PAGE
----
Will The New Venice Tourist Tax Combat Overtourism?

Venice

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At the end of 2018 the Venice city council announced that it was planning to introduce a new entry fee, a tax on every tourist entering the city. This was intended partly as a response to overtourism, and partly as a way of bringing in much needed revenue. But what precisely is the problem, and how far will the Venice Tourist Tax address it?

The Rialto Bridge, a covered bridge with archways above a canal
The Rialto Bridge is a popular spot for tourists

The Problem Of Overtourism In Venice

Overtourism in Venice has led to several related problems. Approximately 25m tourists now arrive in the city each year. More than 50% of these visitors only stay for one day (about a million of these arrive on cruise ships). Many of them spend little or no money during their visit, leading to accusations that they are enjoying the city for free while not contributing to the costs of cleaning and upkeep.

Tourists and pigeons in St Mark's Square
Like many places in Venice, St Mark’s Square is “free” for tourists to visit

This puts a tremendous strain on Venice’s already fragile buildings and infrastructure. In July 2023 UNESCO recommended putting the city on its “heritage danger list”, suggesting that it was likely to suffer irreversible damage. The threat was lifted in September, but concerns remain.

Furthermore, local people complain that the city is losing its character, that its traditions and way of life are giving way to the needs of tourists. The permanent population is in decline, to the extent that the ratio of tourists to residents is now approximately 140:1!

Introducing The Venice Tourist Tax

The Venice Tourist Tax (also known as the “Venice Fee”) was set to be introduced in the summer of 2020, but was delayed by the pandemic. It is now due to start spring 2024, and will apply on specific days from 25 April to 5 May, and on weekends in May, June and July. Charges will apply between 8:30am to 4pm

The €5 charge will only be levied to visitors travelling to the lagoon region: small islands such as Burano and Murano are exempt. Also exempt will be tourists staying overnight in hotels, as they already pay a visitor tax. (For further details, and to pay the fee, visit https://cda.ve.it/en).

Canal and boats in Venice
Pinnable image – can the Venice Tourist Tax combat overtourism?

The Venice Fee is in addition to other measures. Visitors can already be fined for unauthorised or antisocial activities. These include littering, dragging wheeled suitcases through the historic area, and sketching in the street without a permit… And a ban on the largest cruise ships is expected in the near future.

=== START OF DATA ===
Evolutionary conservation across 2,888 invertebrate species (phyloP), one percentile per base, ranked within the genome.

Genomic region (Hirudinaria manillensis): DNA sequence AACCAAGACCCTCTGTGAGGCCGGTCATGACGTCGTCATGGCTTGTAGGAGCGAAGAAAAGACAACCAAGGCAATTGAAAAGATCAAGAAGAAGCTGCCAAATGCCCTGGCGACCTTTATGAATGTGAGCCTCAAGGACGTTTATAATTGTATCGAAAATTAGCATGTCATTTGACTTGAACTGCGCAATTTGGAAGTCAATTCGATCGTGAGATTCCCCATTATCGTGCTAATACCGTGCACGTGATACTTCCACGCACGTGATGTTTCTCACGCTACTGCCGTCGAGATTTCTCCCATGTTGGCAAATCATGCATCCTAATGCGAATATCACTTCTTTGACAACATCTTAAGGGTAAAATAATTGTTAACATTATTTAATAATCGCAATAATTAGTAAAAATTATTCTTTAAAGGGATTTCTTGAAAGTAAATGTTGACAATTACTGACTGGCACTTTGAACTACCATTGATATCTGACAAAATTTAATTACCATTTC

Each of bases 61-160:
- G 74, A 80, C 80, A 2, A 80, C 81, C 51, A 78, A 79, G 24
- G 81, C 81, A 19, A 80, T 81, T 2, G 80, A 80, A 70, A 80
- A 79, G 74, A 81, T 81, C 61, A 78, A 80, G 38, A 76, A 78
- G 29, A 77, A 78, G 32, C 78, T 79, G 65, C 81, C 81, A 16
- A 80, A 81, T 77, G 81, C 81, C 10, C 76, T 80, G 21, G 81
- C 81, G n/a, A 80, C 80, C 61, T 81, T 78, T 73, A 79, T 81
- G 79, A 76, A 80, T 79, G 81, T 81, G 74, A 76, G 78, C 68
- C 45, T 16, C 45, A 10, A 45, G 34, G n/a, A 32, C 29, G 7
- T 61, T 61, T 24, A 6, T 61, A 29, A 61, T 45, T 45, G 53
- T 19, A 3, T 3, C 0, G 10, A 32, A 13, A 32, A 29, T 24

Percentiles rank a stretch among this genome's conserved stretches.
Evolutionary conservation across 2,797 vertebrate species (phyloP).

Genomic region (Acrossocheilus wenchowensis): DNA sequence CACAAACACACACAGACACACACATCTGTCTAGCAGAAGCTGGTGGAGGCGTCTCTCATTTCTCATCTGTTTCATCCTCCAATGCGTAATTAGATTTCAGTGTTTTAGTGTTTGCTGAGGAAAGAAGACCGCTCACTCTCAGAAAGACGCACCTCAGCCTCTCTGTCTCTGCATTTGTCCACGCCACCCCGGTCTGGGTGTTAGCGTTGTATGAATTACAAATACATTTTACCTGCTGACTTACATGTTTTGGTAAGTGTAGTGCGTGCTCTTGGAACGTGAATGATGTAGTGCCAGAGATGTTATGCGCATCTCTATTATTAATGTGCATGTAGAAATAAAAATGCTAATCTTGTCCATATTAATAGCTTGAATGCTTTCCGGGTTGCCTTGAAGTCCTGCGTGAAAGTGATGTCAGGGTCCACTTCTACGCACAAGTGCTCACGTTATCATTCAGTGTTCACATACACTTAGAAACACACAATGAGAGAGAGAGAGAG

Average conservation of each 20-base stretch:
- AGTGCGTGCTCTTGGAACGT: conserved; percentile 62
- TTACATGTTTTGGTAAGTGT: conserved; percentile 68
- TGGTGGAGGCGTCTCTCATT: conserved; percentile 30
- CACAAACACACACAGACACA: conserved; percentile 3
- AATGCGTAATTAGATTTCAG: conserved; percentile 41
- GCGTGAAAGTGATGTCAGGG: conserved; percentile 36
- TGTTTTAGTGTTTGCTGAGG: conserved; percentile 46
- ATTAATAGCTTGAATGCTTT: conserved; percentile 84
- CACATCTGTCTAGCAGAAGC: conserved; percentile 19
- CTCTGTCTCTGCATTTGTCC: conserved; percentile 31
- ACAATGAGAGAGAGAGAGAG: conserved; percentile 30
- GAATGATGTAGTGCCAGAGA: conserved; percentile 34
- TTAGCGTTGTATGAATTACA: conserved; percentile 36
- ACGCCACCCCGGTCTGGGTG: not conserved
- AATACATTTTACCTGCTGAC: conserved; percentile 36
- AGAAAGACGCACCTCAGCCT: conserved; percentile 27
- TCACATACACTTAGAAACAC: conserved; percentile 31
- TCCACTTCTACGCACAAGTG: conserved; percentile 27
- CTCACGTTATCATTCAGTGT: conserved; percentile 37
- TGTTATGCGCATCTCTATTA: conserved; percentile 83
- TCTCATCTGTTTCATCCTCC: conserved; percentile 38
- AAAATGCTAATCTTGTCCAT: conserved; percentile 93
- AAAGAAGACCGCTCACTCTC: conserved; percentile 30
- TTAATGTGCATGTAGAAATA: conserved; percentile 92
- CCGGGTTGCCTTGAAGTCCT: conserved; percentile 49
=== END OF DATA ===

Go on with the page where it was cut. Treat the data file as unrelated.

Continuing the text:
Is The Venice Fee A Good Solution?

The modest amounts being charged are unlikely to deter many visitors. However they will go some way towards offsetting the expense of accommodating millions of tourists every day. Just as important, the Venice Tourist Tax will establish the principle that there is a cost to visiting the city, that it should be paid for like any other tourist attraction.

Canal and gondola, with gondolier and passengers
Gondolas are traditional transport in Venice, but today they are mostly used by tourists

However, there is another side to the question. A substantial part of Venice’s economy – and its jobs – derives from tourism. A drop in visitor numbers could result in a further fall in the city’s population. In fact, there are already signs that visitors are starting to avoid the city, put off both by crowds and by a feeling that they are unwelcome.

The Right Kind Of Tourist?

This leads us to the question, is there a right kind of tourist? It certainly seems that there is a wrong kind: the people who visit, take a few selfies in iconic locations, and leave again without having contributed to the local economy.

I’ve written elsewhere about how tourists can benefit from travelling differently, by engaging more deeply with the places they visit. Perhaps the answer is for Venice to have fewer tourists, who stay for longer. After all, it has lots of hotels and restaurants that deserve to be patronised…

About Bewitched by italy

Bewitched By Italy is owned and managed by Karen Warren.

I have been writing and travelling for many years (almost 70 countries at the last count), but Italy remains one of my favourite destinations. This website is my attempt to inform and inspire other travellers, and to share some of the things I’ve discovered along the way. Read more…

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